A Brief History of Pineville, Louisiana
The Work Begins
The first Seventh-day Adventist camp meeting held in Louisiana was at Alexandria July 13-20, 1898. Attendance was good, with five families coming more than 100 miles by team (Evans, 1898). Camp meeting was again held in Alexandria July 21-31, 1910. People were encouraged to come since it would be “much cooler camping out than living in a house” (Maxwell, 1910). Following a canvassers’ institute in February 1913, two canvassers, Luther Miller and Ernest Waters, came to work in Alexandria (Wilson, 1913). In 1913, a two-week camp meeting was again held in Alexandria, followed by four weeks of tent meetings. When those meetings ended August 17, the tent was moved to a location eight blocks southwest and another series of meetings started (Parmele, 1913).
Alexandria Church Organized in 1915
Following the meetings in 1913, Frances Goodwyn, a Bible worker, organized a Sabbath school in Alexandria (Parmele, 1914) and in 1914 reported three to four new members with hopes of developing a church (Goodwyn, 1914a). By June, the Sabbath school had grown enough that they had to hold three classes to accommodate the attendance (Goodwyn, 1914b). The Alexandria church was organized on August 21, 1915, with eleven members and three more expected to transfer their membership from the conference church (Parmele, 1915).
Alexandria Church Reorganized in 1930
By 1929, the church had disbanded and consisted of a Sabbath school of twenty-five women who were meeting in the Whorton home each week, hoping for someone to come hold meetings in this area (Worker, 1929). In May 1929, Elder F. H. DeVinney held a series of tent meetings and on April 26, 1930, he organized a church of sixteen members (Wilson, 1930).
A New Church in 1976
On October 2, 1976, the Alexandria Church at 6410 Masonic Drive, was dedicated (Record, 1976).
A New Church in 1980
A new church was built on some land in Pineville, which is located across the Red River from Alexandria. The brand-new facilities of the Alexandria Church were officially opened on July 19, 1980. Sitting atop a rolling hill, the beautiful brick church was built largely by the donated labor and gifts of the 122 members and the help of the Arkansas-Louisiana Conference Business and Professional Association and its president, Dr. Jack Lucas, of Baton Rouge. Supervising the work was Glen Payne, conference builder (Hancock, 1980).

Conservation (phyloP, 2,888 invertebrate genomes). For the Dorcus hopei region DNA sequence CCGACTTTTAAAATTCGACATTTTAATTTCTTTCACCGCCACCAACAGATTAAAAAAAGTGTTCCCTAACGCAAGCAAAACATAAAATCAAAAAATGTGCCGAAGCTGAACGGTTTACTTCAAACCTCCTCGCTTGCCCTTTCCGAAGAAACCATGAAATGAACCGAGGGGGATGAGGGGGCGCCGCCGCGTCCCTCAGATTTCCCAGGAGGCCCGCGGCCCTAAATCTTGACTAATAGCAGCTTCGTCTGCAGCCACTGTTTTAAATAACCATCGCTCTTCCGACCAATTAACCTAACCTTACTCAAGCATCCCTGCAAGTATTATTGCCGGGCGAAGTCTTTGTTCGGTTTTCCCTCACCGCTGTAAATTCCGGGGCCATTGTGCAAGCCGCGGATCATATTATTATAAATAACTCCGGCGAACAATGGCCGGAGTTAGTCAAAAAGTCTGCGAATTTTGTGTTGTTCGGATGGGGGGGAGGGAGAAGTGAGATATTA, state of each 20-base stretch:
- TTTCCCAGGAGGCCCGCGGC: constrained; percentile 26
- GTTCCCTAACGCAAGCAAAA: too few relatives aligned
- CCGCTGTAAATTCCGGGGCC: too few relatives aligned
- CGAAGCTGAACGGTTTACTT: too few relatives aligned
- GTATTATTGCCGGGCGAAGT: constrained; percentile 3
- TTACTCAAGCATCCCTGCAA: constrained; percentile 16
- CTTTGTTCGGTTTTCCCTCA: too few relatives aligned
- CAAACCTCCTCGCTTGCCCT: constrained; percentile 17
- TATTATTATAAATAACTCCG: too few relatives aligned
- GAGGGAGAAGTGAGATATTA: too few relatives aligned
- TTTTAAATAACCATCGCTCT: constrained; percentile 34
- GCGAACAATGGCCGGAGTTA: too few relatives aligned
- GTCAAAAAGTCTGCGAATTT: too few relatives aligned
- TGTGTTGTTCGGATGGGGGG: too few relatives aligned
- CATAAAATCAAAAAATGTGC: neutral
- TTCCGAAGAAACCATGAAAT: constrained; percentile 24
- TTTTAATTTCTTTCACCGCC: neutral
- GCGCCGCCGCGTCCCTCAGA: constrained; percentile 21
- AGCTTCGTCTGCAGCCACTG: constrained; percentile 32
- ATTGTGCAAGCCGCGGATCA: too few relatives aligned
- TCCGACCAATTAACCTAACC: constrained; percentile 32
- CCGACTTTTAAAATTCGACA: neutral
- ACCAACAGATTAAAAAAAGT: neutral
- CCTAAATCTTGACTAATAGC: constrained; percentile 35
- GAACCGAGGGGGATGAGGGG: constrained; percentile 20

Central Louisiana Church
At the constituency meeting on March 10, 1985, it was voted to change the name of the church from Alexandria Church to Central Louisiana Church (Minutes, 1985). On March 19, 1988, the new church just off of the busy Pineville Expressway, was dedicated. Frances Scott, who had been a member for forty-three years, presented a history of the church (Bloomfield, 1988). In 2003 lightning struck the church causing a fire which gutted the sanctuary and did some damage to the fellowship hall. The members were able to make the repairs on the fellowship hall and hold worship services there until the sanctuary could be renovated (Shafter, 2003).
Central Louisiana Church on Mary Hill Road in Pineville near Alexandria, Louisiana.
(1913, Aug. 9). Adventist Meeting Ends. The Madison Journal, p. 1.
(1929, Mar. 13). Southern Union Worker, p. 2.
(1976, Sep. 25). Southwestern Union Record, p. 7.
(1985, Mar. 10). Executive Committee Minutes. Shreveport, LA: Arkansas-Louisiana Conference of SDA.
Bloomfield, Dilys. (1988, Jun. 10). Ibid., p. 8.
Evans, J. E. (1898, Aug. 23). Review and Herald, p. 542.
Goodwyn, Frances. (1914a, Feb. 26). Southern Union Worker, p. 68.
Ibid. (1914b, Jun. 4). p. 180.
Hancock, J. Wayne. (1980, Aug. 21). Southwestern Union Record, p. 12G.
Maxwell, E. L. (1910, Jun. 30). Southern Union Worker, p. 153.
Parmele, R. W. (1913, Aug. 14). Ibid., p. 261.
Ibid. (1914, Apr. 30). p. 141.
Ibid. (1915, Sep. 2). p. 281.
Shafter, Dennis. (2003, Jul. 1). Newsletter, Arkansas-Louisiana Conference of Seventh-day Adventists, p. 3.
Wilson, M. L. (1930, May 21). Southern Union Worker, p. 3.
Wilson, Mark. (1913, Apr. 17). Ibid., pp. 130, 131.